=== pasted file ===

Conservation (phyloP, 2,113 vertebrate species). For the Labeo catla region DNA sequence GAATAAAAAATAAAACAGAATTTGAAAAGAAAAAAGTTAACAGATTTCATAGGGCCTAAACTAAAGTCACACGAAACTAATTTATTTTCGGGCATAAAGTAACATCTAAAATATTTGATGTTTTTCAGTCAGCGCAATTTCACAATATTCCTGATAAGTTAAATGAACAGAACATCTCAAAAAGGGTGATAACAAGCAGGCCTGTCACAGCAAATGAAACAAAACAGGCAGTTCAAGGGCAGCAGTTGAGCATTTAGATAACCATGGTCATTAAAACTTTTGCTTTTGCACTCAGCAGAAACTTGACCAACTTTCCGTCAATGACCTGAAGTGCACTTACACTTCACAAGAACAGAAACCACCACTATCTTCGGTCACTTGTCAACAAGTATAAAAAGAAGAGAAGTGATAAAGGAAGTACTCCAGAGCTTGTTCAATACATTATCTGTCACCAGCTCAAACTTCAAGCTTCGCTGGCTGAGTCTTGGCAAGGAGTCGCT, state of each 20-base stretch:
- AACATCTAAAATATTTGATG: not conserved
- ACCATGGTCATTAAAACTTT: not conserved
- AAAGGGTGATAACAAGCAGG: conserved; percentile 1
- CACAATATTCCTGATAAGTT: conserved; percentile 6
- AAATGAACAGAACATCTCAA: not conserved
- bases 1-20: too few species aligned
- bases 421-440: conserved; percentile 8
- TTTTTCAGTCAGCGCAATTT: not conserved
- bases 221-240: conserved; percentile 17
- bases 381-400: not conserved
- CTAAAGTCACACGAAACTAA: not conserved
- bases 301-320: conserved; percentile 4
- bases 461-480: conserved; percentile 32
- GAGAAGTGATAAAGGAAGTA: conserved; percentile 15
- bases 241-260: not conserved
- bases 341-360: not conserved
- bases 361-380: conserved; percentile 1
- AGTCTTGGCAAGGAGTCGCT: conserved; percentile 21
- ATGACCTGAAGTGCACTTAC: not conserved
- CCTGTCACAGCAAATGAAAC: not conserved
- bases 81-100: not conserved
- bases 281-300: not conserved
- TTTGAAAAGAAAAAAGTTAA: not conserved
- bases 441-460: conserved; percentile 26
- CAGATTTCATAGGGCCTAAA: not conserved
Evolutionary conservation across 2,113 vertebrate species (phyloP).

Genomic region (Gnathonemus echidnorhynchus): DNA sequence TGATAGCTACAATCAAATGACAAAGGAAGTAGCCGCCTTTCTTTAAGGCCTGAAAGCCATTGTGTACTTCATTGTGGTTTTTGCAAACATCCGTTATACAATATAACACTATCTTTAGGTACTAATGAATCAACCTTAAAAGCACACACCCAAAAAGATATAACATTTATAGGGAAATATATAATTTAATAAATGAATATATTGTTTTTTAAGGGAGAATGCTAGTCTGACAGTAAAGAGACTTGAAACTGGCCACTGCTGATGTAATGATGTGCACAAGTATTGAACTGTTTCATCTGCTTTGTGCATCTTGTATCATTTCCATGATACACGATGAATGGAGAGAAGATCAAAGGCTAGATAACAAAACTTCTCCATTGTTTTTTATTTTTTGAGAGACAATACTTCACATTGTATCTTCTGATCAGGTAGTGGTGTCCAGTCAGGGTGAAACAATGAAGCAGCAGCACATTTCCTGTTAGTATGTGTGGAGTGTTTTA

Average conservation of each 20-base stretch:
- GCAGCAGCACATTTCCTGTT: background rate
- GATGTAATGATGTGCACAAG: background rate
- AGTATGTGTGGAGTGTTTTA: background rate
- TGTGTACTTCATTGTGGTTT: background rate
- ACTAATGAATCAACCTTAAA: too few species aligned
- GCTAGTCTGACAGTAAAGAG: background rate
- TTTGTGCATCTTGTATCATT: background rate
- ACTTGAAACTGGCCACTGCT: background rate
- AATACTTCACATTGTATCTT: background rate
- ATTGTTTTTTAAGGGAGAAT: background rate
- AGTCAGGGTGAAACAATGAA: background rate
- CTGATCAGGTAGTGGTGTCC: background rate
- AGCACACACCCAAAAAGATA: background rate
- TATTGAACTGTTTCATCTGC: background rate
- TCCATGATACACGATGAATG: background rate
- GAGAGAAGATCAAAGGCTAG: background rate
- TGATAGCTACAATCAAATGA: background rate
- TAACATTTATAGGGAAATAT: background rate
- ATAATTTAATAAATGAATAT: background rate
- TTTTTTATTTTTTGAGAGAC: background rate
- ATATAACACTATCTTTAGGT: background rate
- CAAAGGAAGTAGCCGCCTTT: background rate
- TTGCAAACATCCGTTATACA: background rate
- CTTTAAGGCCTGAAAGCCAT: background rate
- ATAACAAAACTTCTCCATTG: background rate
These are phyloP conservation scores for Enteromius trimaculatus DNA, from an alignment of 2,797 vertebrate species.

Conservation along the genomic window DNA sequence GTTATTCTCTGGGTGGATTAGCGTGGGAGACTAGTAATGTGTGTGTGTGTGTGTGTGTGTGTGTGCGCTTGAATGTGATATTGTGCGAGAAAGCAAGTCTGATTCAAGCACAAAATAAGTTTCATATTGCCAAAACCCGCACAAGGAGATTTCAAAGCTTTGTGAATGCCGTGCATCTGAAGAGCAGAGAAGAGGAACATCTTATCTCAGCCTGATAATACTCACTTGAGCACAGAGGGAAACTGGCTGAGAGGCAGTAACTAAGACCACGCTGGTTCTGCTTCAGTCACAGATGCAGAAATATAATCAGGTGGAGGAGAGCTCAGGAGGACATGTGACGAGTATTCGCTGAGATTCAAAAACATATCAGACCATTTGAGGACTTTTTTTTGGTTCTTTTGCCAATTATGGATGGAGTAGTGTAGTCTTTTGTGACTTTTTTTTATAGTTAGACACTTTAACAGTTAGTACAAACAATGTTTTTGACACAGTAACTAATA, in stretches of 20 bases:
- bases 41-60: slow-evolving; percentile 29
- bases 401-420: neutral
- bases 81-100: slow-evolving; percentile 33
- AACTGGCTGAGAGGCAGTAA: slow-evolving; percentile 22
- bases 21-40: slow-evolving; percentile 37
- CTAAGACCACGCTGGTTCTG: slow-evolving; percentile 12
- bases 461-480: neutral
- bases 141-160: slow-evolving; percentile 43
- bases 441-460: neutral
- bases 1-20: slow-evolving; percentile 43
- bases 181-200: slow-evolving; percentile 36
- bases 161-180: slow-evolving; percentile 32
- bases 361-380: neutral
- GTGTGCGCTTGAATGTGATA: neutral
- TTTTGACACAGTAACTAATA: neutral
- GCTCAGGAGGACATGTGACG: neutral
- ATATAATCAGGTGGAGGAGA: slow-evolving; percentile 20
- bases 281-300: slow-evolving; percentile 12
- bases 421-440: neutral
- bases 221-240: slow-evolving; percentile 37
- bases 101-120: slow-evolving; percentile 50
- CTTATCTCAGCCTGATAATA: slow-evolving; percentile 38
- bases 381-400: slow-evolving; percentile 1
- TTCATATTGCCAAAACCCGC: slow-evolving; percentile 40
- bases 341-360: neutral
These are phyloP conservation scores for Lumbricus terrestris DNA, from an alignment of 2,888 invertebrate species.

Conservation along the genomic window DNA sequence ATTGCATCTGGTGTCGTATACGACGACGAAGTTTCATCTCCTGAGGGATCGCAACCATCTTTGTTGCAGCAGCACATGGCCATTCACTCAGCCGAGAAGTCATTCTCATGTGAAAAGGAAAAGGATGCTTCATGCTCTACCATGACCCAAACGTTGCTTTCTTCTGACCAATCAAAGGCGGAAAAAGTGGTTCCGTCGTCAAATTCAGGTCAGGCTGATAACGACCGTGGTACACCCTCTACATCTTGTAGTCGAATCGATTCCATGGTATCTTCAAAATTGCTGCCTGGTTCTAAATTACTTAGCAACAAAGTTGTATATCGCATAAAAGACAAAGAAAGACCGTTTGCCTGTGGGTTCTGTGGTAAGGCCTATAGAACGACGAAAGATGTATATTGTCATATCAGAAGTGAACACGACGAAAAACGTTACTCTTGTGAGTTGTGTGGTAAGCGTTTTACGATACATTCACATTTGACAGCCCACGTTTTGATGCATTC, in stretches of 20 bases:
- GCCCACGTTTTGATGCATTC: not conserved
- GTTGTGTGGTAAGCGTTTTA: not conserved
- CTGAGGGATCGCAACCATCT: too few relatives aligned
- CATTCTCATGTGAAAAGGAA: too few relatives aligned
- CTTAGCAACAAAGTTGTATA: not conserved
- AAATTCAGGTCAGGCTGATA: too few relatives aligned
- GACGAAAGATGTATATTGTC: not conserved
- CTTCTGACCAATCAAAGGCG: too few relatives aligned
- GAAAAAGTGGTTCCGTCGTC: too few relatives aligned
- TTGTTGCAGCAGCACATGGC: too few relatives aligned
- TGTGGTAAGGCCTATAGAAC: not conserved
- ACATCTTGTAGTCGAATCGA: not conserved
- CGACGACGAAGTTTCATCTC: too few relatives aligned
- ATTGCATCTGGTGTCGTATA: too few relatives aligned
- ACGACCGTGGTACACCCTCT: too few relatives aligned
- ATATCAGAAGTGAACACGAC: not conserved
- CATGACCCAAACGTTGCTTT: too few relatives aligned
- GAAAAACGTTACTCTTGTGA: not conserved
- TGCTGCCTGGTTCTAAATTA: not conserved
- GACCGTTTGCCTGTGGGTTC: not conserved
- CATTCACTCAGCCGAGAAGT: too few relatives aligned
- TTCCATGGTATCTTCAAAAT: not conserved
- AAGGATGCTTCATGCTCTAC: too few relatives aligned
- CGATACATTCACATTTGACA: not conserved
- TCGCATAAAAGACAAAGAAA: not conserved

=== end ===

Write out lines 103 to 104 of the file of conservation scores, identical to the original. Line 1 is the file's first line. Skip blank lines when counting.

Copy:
- GACCGTTTGCCTGTGGGTTC: not conserved
- CATTCACTCAGCCGAGAAGT: too few relatives aligned